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Cartivator SkyDrive (technology demonstrator)

Cartivator SkyDrive subscale prototype.


SkyDrive (technology demonstrator)
Shinjuku-ku, Tokyo, Japan

Founded in July 2018, SkyDrive Inc. is an electric vertical takeoff and landing (eVTOL) manufacturer based in Toyota City, Aichi Prefecture, Japan. Tomohiro Fukuzawa is the chief executive officer and Nobuo Kishi is the chief technology officer. The mission of the company is to take the lead in the once-in-a-century mobility revolution to design and produce eVTOL passenger and air cargo aircraft for advanced air mobility (AAM). According to a SkyDrive article on April 6, 2023, its cumulative funding has now exceeded ¥15 billion yen. (All images: SkyDrive)

The company's goals is to make eVTOL aircraft safer than conventional aircraft, less costly, less noisy, autonomous and that require less infrastructure. The plan is to start using the aircraft in the mid-2020s for air transportation of goods and people in areas where conventional public transportation is slow or almost nonexistent in rural and urban areas. The company's vision is to create a future where everyone has access to eVTOL aircraft as their daily transportation in Japan and across the world.

Brief history
A brief history of the company starts in September 2012 when Tomohiro Fukuzawa formed a volunteer group automotive, drone and aviation industry professionals, who would meet outside of business hours and started discussions by first stating "Let's do something interesting". Based on Fukuzawa's automotive background, he asked the group a fundamental question, "How do people move?" Eventually, more than 100 ideas were talked about, such as cars which could also be submarines to small enough cars that could move from room to room, inside a building.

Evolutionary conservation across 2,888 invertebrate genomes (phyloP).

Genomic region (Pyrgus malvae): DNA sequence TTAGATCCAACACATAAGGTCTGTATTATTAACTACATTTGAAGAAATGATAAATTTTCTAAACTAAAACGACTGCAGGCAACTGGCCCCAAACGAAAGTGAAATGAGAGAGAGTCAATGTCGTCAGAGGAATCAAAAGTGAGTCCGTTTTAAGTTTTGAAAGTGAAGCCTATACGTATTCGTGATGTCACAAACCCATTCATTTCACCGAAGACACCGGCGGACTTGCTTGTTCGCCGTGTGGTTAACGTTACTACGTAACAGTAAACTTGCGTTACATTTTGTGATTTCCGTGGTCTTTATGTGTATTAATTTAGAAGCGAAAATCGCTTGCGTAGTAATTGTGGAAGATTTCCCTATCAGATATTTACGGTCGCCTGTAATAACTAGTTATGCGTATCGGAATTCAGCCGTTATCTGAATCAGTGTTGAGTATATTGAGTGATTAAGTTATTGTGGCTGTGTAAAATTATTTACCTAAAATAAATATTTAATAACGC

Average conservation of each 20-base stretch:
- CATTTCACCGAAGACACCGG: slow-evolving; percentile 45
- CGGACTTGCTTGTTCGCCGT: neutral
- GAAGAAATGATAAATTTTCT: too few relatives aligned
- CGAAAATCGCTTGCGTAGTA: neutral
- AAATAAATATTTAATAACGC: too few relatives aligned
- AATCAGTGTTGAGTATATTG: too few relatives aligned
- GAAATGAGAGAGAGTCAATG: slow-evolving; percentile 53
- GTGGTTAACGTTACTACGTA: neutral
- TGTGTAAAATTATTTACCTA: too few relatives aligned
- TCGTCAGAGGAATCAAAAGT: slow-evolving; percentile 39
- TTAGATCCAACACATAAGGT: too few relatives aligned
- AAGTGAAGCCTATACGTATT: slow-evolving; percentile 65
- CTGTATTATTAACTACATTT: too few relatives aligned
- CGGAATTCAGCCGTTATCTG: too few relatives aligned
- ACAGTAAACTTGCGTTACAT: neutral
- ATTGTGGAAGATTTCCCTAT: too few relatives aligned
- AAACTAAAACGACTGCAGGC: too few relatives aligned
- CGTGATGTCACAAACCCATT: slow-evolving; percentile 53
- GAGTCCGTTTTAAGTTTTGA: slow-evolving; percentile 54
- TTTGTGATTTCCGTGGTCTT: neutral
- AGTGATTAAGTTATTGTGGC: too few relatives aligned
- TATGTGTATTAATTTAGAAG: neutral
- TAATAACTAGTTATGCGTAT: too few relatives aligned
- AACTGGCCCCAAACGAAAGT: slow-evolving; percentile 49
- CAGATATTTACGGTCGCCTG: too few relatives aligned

After a year and a half of discussions in 2013, the group decided on flying cars. The company they formed was called Cartivator. The company name was created by combining the word car and cultivate with the definition of cultivate being more towards the word pioneer. As the business matured, it became difficult to continue with volunteer workers. This is why in July 2018, about 30 people from Cartivator founded SkyDrive Inc. The company originally had plans to make a flying car, a vehicle that can fly in the "Sky" and "Drive" on the road, hence the name SkyDrive. However, the company is only making eVTOL passenger aircraft at this time.

SkyDrive subscale technology demonstrator aircraft
The Cartivator SkyDrive is subscale electric vertical takeoff and landing (eVTOL) technology demonstrator aircraft. The full scale production has been estimated to be 36 m L X 1.1 m H X 3.1 m W (11.8 ft L X 3.6 ft H X 10.17 ft W) in flight. The aircraft will have a cockpit with two forward and two aft VTOL propellers extended beyond and below the fuselage sides. Target maximum speed is 100 km/h (62 mph) and the average travel speed is expected to be 60 km/h (37 mph) with a 50 m (164 ft) altitude. Its maximum take-off weight will be 400 kg (882 lb) and carry two people.

Subscale SkyDrive flying over city graphic

Subscale SkyDrive flying over city, graphic

Subscale SkyDrive in flight

Subscale SkyDrive in flight

Subscale SkyDrive held by team member

Subscale SkyDrive held by team member

Specifications (July 2017):

  • Aircraft type: 1/5 sub-scale eVTOL and road capable prototype
  • Capacity: 0 passengers
  • Maximum cruise speed (air): Unknown
  • Maximum ground speed: Unknown
  • Target altitude: Unknown
  • Propellers: 4 propellers
  • Electric motors: 4 electric motors
  • Electric motors for wheels: 3 electric motors. One electric motor to steer the front wheel and two electric motors for the back wheels.
  • Fuselage: Unknown material
  • Power source: Batteries
  • Landing gear: Fixed tricycle wheeled landing and are also used to drive on the ground.
  • Safety features: Distributed Electric Propulsion (DEP), provides safety through redundancy for its passengers and/or cargo. DEP means having multiple propellers (or ducted fans) and motors on the aircraft so if one or more propellers (ducted fans) or motors fail, the other working propellers (or ducted fans) and motors can safely land the aircraft. There are also redundancies in the sub-systems of the aircraft.

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